Although foreclosures are costly to lenders, borrowers and communities, the number of foreclosures continues to rise while the pace of modifications remains too slow. Currently, 1.6 million total loans are over 60 days delinquent. Through the end of 2009, the FDIC estimates that there will an additional 3.8 million new loans over 60 days past due. Today’s release of the FDIC’s “Mod in a Box” guide will provide the industry with the necessary tools to facilitate streamlined and systematic loan modifications to help stem foreclosures, halt the decline in home prices and provide needed stability to the broader economy.

The guidance includes a Summary of the Loan Modification program, a substantial appendix containing various additional information, and certain related materials.

For a full copy of the press release, click here.

RESPA Reform Rule Officially Published

After delay and anticipation, the Department of Housing and Urban Development officially published the new final rule under the Real Estate Settlement Procedures Act of 1974.

The Summary to the new rule states:

This final rule amends HUD’s regulations to further RESPA’s purposes by requiring more timely and effective disclosures related to mortgage settlement costs for federally related mortgage loans to consumers.  The changes made by this final rule are designed to protect consumers from unnecessarily high settlement costs by taking steps to: improve and standardize the Good Faith Estimate (GFE) form to make it easier to use for shopping among settlement service providers; ensure that page 1 of the GFE provides a clear summary of the loan terms and total settlement charges so that borrowers will be able to use the GFE to identify a particular loan product and comparison shop among loan originators; provide more accurate estimates of costs of settlement services shown on the GFE; improve disclosure of yield spread premiums (YSPs) to help borrowers understand how YSPs can affect borrowers’ settlement charges; facilitate comparison of the GFE and the HUD-1/HUD-1A Settlement Statements; ensure that at settlement borrowers are aware of final costs as they relate to their particular mortgage loan and settlement transaction; clarify HUD-1 instructions; expressly state that RESPA permits the listing of an average charge on the HUD-1; and strengthen the prohibition against requiring the use of affiliated businesses.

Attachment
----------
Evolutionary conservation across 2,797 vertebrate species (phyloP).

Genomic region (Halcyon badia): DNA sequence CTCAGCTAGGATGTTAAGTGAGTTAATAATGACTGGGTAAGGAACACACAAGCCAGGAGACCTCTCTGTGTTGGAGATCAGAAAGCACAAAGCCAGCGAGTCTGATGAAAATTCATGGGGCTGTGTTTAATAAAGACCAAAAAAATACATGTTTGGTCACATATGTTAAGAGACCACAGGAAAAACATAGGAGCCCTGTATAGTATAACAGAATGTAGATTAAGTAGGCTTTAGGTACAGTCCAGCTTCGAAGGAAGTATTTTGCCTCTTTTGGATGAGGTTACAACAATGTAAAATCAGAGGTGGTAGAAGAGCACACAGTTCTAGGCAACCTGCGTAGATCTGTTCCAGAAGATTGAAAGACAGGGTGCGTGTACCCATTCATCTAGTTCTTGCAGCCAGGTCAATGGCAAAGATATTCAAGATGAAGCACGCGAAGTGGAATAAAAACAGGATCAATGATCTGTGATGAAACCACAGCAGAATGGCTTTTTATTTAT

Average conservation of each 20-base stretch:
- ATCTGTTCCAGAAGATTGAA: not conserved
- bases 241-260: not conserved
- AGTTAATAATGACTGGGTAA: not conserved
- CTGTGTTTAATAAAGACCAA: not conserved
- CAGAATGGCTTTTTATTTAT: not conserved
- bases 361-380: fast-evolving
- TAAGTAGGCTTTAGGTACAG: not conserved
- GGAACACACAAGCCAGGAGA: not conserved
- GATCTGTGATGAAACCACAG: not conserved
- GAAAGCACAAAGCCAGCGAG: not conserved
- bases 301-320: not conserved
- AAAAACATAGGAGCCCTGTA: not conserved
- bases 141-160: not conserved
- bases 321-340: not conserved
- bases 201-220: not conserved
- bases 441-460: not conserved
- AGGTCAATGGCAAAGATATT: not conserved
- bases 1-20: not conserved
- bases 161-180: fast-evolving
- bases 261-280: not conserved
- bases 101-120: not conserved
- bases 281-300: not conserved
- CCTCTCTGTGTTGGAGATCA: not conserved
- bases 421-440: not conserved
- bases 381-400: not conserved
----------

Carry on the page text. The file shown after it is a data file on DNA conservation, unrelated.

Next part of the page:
This final rule follows a March 14, 2008, proposed rule and makes changes in response to public comment and further consideration of certain issues by HUD.  In addition, this rule provides for an appropriate transition period.  Compliance with the new requirements pertaining to the GFE and settlement statements is not required until January 1, 2010. However, certain provisions are to be implemented upon the effective date of the final rule.

HUD notes the rule is a “major rule” under the Congressional Review Act, 5 U.S.C. Chapter 8, therefore having a 60-day delayed effective date and being submitted to Congress for review.

The rule is effective January 16, 2009

To obtain a copy of the rule, please click here.

HUD Announces New FHA Loan Limits

The Department of Housing and Urban Development has issued new permanent loan limits for single family home loans insured by the Federal Housing Administration.